In his speech, ECB's Vice-President Vítor Constâncio elaborates the need to further enhance the macroprudential function of stress testing.
Keynote address by Vítor Constâncio, Vice-President of the ECB, at the London School of Economics Conference on “Stress Testing and Macroprudential Regulation: a Trans-Atlantic Assessment”, London
The generalised use of system-wide stress testing was boosted by the financial crisis. However, thus far, system-wide stress tests have been focusing on banks and their solvency and have been used for microprudential purposes.
The macroprudential policy function has added a new dimension to stress testing going well beyond the examination of individual bank results.
Enhancements in the macro stress testing framework are underway to integrate more realistic dynamic features in the model-framework, allow for banks’ reactions, add a proper liquidity stress test component, integrate contagion effects as well as a two-way interaction with the real economy.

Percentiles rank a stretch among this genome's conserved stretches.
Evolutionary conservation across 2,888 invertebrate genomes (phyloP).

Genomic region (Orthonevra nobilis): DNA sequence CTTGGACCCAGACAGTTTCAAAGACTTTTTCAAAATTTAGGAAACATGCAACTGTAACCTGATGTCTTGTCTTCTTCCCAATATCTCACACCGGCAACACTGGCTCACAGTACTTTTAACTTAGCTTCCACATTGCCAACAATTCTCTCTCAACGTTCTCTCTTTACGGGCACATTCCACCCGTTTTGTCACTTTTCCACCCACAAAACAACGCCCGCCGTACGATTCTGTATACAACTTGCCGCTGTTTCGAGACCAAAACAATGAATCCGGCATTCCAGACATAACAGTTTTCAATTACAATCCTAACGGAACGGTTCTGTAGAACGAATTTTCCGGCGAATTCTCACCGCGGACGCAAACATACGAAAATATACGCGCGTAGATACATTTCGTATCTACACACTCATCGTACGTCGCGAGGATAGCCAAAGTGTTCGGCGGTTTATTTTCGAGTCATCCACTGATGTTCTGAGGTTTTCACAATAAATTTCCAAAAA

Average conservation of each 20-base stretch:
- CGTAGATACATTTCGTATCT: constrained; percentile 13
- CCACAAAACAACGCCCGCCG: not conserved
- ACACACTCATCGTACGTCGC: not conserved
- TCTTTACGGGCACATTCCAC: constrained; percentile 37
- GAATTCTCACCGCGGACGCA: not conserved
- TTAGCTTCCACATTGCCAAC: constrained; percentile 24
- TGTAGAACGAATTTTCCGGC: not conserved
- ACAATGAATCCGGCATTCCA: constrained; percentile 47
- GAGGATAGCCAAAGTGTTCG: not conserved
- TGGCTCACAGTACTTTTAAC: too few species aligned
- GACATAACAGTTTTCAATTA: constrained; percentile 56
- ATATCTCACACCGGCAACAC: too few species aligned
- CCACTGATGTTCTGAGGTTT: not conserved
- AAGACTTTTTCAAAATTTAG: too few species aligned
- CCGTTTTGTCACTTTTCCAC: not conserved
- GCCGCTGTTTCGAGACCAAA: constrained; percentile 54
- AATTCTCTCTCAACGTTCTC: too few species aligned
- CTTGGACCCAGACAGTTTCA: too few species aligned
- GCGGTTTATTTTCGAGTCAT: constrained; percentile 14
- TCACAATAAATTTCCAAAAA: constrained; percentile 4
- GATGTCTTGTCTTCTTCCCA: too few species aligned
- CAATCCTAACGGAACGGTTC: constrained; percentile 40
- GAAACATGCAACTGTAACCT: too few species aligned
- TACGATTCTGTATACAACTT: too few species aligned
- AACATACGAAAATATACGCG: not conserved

Furthermore, efforts are being made in the direction of going beyond banks and integrating, to the extent possible, the shadow banking sector in the broader framework.
These steps are necessary to provide the macro dimension to stress testing exercises and make them fit for macroprudential policy use. This entails accounting for macroeconomic impacts along the horizons of stress testing exercises, as well as alerting for the need for pre-emptive action and assessing the impact of macroprudential policy tools.
The objective is very challenging but is being actively pursued: a new framework for stress testing must serve both the micro- and the macroprudential policy functions in a complementary way.
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